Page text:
PMC hike to carve more than $500m out of travel sector, says AFTA

The Australian Federation of Travel Agents was one of a number of trade associations which slammed yesterday's budget.

THE Passenger Movement Charge increase announced in the budget will see an extra $520 million lost out of the travel sector, according to the Australian Federation of Travel Agents (AFTA).

The announcement of the $10 hike in the PMC is “disappointing”, according to the trade association, given the travel industry is still on the cusp of recovery.

The increased PMC of $70 will generate $1.38 billion in revenue in 2024/25, the first fiscal year of the upsurge – of which only $420 million is to be spent on border management.

Growing tax receipts through increased travelling and traveller numbers would have been a better and fairer outcome, AFTA believes, adding the travel industry already more than pays its way to fund border security.

Chief Executive Officer Dean Long said his organsation, as well as the Tourism & Transport Forum (TTF) and Airlines Association of Australia (AAA), will be coordinating the sector’s response through the parliamentary review process to get the best possible outcome for the industry.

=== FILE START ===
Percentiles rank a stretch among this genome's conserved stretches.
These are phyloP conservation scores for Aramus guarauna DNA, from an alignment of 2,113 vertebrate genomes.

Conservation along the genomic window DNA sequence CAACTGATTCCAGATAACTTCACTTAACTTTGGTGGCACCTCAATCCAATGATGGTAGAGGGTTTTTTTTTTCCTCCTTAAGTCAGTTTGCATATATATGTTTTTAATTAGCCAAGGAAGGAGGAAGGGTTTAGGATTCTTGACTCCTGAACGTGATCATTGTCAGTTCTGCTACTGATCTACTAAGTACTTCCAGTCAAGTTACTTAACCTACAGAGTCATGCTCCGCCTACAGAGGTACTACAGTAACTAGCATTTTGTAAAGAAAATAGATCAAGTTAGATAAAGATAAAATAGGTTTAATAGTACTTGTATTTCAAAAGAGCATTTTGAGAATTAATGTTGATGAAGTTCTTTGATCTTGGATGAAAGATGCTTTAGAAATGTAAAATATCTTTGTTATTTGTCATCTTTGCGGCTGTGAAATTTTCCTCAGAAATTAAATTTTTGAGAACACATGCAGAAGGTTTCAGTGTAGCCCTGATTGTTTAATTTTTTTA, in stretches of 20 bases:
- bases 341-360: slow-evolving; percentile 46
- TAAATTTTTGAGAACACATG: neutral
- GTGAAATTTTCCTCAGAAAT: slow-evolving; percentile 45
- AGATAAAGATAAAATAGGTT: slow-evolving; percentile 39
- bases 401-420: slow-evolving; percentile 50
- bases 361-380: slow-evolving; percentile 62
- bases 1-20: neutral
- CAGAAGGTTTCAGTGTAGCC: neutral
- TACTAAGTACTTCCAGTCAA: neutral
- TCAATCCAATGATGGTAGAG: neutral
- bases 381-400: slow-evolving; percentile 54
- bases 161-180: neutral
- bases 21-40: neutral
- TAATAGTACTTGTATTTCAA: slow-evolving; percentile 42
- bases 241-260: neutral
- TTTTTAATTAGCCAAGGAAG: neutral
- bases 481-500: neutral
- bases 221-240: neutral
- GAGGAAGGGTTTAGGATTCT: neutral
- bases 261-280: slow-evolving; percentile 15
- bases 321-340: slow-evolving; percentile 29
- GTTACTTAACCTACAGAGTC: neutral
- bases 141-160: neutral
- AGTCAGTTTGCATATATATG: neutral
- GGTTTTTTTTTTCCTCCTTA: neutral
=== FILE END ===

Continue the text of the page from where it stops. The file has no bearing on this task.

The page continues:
“[Yesterday’s] decision to increase the PMC by 16% is extremely disappointing and will make it harder for Australians families to stay connected,” he said.

“We know that the PMC does reduce air capacity to Australia and with supply of air seat still tracking 30% to pre COVID levels this will slow down our recovery.

TTF Chief Executive Officer Margy Osmond said the increase will make it even more difficult for tourism to bounce back, as cost-of-living pressures increase.

She said the industry is calling for a five-year freeze on any future increases to provide certainty for the tourism sector.

“The government also needs to be more transparent about how the money collected through the PMC is spent, explaining where exactly it’s allocated given the average rate of overcollection.

Osmond also expressed concern over plans to increase visa application costs for visitor and working holidayers by more than 20%.

Long said in the three years prior to the pandemic, the PMC collected on average $811 million more than needed.

“The Government is now demanding an additional $200 million for next year which is unwarranted and not appropriate especially in the current environment,” he added.

The departure tax was first introduced at a rate of $10, and even at the current rate of $60, is already one of the highest in the developed world.

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